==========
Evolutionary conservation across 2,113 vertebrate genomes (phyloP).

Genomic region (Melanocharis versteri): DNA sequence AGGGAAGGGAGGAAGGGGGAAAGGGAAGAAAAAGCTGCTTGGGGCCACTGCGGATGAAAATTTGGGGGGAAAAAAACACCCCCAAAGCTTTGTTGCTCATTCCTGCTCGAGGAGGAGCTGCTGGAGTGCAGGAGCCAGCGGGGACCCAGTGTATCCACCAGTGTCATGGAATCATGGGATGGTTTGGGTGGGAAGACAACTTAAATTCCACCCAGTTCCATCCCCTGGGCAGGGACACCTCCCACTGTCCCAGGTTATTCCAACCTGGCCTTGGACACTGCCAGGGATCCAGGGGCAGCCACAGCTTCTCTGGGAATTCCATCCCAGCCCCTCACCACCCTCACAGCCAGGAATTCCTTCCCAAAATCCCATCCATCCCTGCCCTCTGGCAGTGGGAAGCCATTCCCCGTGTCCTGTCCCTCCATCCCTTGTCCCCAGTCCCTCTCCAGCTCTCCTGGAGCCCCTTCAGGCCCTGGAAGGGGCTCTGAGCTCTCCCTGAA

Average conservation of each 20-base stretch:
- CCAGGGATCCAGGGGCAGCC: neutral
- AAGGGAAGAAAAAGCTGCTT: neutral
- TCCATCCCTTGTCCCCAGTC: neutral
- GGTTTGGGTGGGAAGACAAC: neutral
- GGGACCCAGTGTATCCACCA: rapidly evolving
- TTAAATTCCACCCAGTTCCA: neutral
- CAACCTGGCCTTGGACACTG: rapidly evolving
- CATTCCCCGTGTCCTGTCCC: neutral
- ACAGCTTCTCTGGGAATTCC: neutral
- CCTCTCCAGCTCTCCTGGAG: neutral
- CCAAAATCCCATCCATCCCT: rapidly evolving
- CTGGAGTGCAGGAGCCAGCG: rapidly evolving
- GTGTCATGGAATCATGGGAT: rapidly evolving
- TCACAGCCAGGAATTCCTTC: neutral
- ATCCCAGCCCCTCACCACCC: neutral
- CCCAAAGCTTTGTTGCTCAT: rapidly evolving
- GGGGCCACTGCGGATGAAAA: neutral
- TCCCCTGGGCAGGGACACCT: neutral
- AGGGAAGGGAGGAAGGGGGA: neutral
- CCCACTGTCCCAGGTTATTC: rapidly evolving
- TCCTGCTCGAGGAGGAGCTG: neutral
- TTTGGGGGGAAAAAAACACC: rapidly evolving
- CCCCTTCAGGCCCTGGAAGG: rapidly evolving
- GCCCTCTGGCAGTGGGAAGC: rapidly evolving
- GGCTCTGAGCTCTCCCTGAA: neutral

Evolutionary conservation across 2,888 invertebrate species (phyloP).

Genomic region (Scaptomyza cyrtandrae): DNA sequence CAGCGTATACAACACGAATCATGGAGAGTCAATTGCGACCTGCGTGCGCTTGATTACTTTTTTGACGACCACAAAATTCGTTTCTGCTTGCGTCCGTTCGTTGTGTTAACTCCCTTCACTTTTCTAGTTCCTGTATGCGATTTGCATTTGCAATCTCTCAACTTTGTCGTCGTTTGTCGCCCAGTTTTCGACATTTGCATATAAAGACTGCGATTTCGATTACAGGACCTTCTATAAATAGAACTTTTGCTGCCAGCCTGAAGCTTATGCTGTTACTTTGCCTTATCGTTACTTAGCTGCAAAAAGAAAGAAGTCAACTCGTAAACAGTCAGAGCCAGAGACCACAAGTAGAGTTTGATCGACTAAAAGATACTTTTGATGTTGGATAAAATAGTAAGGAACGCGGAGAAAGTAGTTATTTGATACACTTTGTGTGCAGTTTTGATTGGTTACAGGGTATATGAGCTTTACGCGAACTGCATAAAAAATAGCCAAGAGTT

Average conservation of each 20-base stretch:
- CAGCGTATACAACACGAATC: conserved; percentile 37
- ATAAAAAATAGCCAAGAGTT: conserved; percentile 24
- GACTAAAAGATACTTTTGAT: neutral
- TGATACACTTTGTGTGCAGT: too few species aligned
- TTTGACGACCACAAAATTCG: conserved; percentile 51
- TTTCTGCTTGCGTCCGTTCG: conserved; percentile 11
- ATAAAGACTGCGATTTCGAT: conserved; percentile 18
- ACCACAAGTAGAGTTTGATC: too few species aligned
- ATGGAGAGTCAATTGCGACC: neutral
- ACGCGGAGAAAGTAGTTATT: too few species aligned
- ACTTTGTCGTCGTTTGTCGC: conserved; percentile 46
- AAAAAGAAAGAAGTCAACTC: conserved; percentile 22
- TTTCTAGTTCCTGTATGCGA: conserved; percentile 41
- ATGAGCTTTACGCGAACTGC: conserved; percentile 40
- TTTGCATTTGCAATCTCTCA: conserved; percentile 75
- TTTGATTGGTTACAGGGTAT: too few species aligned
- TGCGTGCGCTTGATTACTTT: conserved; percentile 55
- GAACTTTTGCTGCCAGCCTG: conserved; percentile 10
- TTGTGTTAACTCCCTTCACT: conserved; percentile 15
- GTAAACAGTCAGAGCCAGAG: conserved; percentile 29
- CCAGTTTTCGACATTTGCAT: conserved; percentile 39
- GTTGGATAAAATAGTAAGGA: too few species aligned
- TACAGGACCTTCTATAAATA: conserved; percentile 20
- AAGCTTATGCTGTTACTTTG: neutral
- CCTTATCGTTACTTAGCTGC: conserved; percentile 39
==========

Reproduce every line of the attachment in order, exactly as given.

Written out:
Evolutionary conservation across 2,113 vertebrate genomes (phyloP).

Genomic region (Melanocharis versteri): DNA sequence AGGGAAGGGAGGAAGGGGGAAAGGGAAGAAAAAGCTGCTTGGGGCCACTGCGGATGAAAATTTGGGGGGAAAAAAACACCCCCAAAGCTTTGTTGCTCATTCCTGCTCGAGGAGGAGCTGCTGGAGTGCAGGAGCCAGCGGGGACCCAGTGTATCCACCAGTGTCATGGAATCATGGGATGGTTTGGGTGGGAAGACAACTTAAATTCCACCCAGTTCCATCCCCTGGGCAGGGACACCTCCCACTGTCCCAGGTTATTCCAACCTGGCCTTGGACACTGCCAGGGATCCAGGGGCAGCCACAGCTTCTCTGGGAATTCCATCCCAGCCCCTCACCACCCTCACAGCCAGGAATTCCTTCCCAAAATCCCATCCATCCCTGCCCTCTGGCAGTGGGAAGCCATTCCCCGTGTCCTGTCCCTCCATCCCTTGTCCCCAGTCCCTCTCCAGCTCTCCTGGAGCCCCTTCAGGCCCTGGAAGGGGCTCTGAGCTCTCCCTGAA

Average conservation of each 20-base stretch:
- CCAGGGATCCAGGGGCAGCC: neutral
- AAGGGAAGAAAAAGCTGCTT: neutral
- TCCATCCCTTGTCCCCAGTC: neutral
- GGTTTGGGTGGGAAGACAAC: neutral
- GGGACCCAGTGTATCCACCA: rapidly evolving
- TTAAATTCCACCCAGTTCCA: neutral
- CAACCTGGCCTTGGACACTG: rapidly evolving
- CATTCCCCGTGTCCTGTCCC: neutral
- ACAGCTTCTCTGGGAATTCC: neutral
- CCTCTCCAGCTCTCCTGGAG: neutral
- CCAAAATCCCATCCATCCCT: rapidly evolving
- CTGGAGTGCAGGAGCCAGCG: rapidly evolving
- GTGTCATGGAATCATGGGAT: rapidly evolving
- TCACAGCCAGGAATTCCTTC: neutral
- ATCCCAGCCCCTCACCACCC: neutral
- CCCAAAGCTTTGTTGCTCAT: rapidly evolving
- GGGGCCACTGCGGATGAAAA: neutral
- TCCCCTGGGCAGGGACACCT: neutral
- AGGGAAGGGAGGAAGGGGGA: neutral
- CCCACTGTCCCAGGTTATTC: rapidly evolving
- TCCTGCTCGAGGAGGAGCTG: neutral
- TTTGGGGGGAAAAAAACACC: rapidly evolving
- CCCCTTCAGGCCCTGGAAGG: rapidly evolving
- GCCCTCTGGCAGTGGGAAGC: rapidly evolving
- GGCTCTGAGCTCTCCCTGAA: neutral

Evolutionary conservation across 2,888 invertebrate species (phyloP).

Genomic region (Scaptomyza cyrtandrae): DNA sequence CAGCGTATACAACACGAATCATGGAGAGTCAATTGCGACCTGCGTGCGCTTGATTACTTTTTTGACGACCACAAAATTCGTTTCTGCTTGCGTCCGTTCGTTGTGTTAACTCCCTTCACTTTTCTAGTTCCTGTATGCGATTTGCATTTGCAATCTCTCAACTTTGTCGTCGTTTGTCGCCCAGTTTTCGACATTTGCATATAAAGACTGCGATTTCGATTACAGGACCTTCTATAAATAGAACTTTTGCTGCCAGCCTGAAGCTTATGCTGTTACTTTGCCTTATCGTTACTTAGCTGCAAAAAGAAAGAAGTCAACTCGTAAACAGTCAGAGCCAGAGACCACAAGTAGAGTTTGATCGACTAAAAGATACTTTTGATGTTGGATAAAATAGTAAGGAACGCGGAGAAAGTAGTTATTTGATACACTTTGTGTGCAGTTTTGATTGGTTACAGGGTATATGAGCTTTACGCGAACTGCATAAAAAATAGCCAAGAGTT

Average conservation of each 20-base stretch:
- CAGCGTATACAACACGAATC: conserved; percentile 37
- ATAAAAAATAGCCAAGAGTT: conserved; percentile 24
- GACTAAAAGATACTTTTGAT: neutral
- TGATACACTTTGTGTGCAGT: too few species aligned
- TTTGACGACCACAAAATTCG: conserved; percentile 51
- TTTCTGCTTGCGTCCGTTCG: conserved; percentile 11
- ATAAAGACTGCGATTTCGAT: conserved; percentile 18
- ACCACAAGTAGAGTTTGATC: too few species aligned
- ATGGAGAGTCAATTGCGACC: neutral
- ACGCGGAGAAAGTAGTTATT: too few species aligned
- ACTTTGTCGTCGTTTGTCGC: conserved; percentile 46
- AAAAAGAAAGAAGTCAACTC: conserved; percentile 22
- TTTCTAGTTCCTGTATGCGA: conserved; percentile 41
- ATGAGCTTTACGCGAACTGC: conserved; percentile 40
- TTTGCATTTGCAATCTCTCA: conserved; percentile 75
- TTTGATTGGTTACAGGGTAT: too few species aligned
- TGCGTGCGCTTGATTACTTT: conserved; percentile 55
- GAACTTTTGCTGCCAGCCTG: conserved; percentile 10
- TTGTGTTAACTCCCTTCACT: conserved; percentile 15
- GTAAACAGTCAGAGCCAGAG: conserved; percentile 29
- CCAGTTTTCGACATTTGCAT: conserved; percentile 39
- GTTGGATAAAATAGTAAGGA: too few species aligned
- TACAGGACCTTCTATAAATA: conserved; percentile 20
- AAGCTTATGCTGTTACTTTG: neutral
- CCTTATCGTTACTTAGCTGC: conserved; percentile 39